Multiple sclerosis patients who combine standard treatment with doses of the antibody daclizumab might develop fewer new or enlarged brain lesions than if they use the standard treatment alone, according to a new study.

John Rose, a University of Utah professor of neurology, co-authored the study published online Tuesday inThe Lancet Neurology journal.

In the phase two clinical trial, researchers found that patients taking interferon beta medications, which are drugs that treat MS, along with high dose of the antibody developed an average of 1.32 lesions measured on brain MRI scans. That compared to nearly five lesions for those taking interferon beta and a placebo.

Further study is needed to understand the long-term risks and benefits of daclizumab, which caused nausea and infections among some patients.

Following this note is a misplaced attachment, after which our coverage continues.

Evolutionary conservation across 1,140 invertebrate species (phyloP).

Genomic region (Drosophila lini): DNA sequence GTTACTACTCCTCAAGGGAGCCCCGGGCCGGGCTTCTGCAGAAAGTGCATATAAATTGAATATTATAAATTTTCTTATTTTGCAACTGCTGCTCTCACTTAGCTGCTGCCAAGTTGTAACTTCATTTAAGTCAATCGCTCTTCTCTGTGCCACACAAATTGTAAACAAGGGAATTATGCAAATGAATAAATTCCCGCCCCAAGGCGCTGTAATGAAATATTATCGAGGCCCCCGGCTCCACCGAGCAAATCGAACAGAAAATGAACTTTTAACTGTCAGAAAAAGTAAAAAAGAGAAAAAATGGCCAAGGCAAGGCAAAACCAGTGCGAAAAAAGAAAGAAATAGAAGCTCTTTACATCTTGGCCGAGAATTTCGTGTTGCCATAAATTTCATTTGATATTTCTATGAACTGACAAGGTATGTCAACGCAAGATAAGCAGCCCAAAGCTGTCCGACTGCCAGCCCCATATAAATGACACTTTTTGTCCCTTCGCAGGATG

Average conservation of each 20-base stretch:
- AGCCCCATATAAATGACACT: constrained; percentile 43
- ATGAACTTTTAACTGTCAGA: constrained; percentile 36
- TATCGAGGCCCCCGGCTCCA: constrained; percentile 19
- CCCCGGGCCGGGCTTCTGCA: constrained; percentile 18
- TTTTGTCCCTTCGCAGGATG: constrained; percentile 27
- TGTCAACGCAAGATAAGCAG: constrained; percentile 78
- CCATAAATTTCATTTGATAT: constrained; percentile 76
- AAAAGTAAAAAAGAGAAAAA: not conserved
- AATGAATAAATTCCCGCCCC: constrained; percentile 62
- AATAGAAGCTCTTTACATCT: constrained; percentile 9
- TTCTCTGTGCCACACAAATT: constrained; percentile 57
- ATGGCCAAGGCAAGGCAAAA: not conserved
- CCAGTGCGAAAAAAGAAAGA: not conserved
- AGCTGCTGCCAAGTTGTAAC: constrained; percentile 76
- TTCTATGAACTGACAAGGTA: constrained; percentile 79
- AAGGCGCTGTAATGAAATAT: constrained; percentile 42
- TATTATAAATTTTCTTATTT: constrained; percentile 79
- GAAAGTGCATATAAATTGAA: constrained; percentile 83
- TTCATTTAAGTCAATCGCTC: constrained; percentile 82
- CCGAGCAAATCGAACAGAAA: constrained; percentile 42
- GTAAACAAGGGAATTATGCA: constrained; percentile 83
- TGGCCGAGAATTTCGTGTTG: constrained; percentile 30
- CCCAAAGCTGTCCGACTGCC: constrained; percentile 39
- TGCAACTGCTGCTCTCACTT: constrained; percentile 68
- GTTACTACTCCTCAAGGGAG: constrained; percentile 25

The researchers concluded that the add-on treatment "might reduce multiple sclerosis disease activity to a greater extent than interferon beta alone."

MS attacks the central nervous system, and the scars formed on nerve fibers or their protective sheath distort the impulses traveling to and from the brain and spinal cord. It can cause numbness, pain, walking and cognitive problems, according to the National MS Society. There is no cure.

The majority of the 400,000 Americans who have MS are initially diagnosed with a relapsing form, which means their neurological function worsens, followed by partial or complete recoveries.

Two hundred thirty relapsing patients from 51 centers in the United States, Canada, Germany, Italy and Spain were randomly selected to receive a placebo or a high or low dose of the antibody. Neither the patients nor doctors knew what they received.

Heather May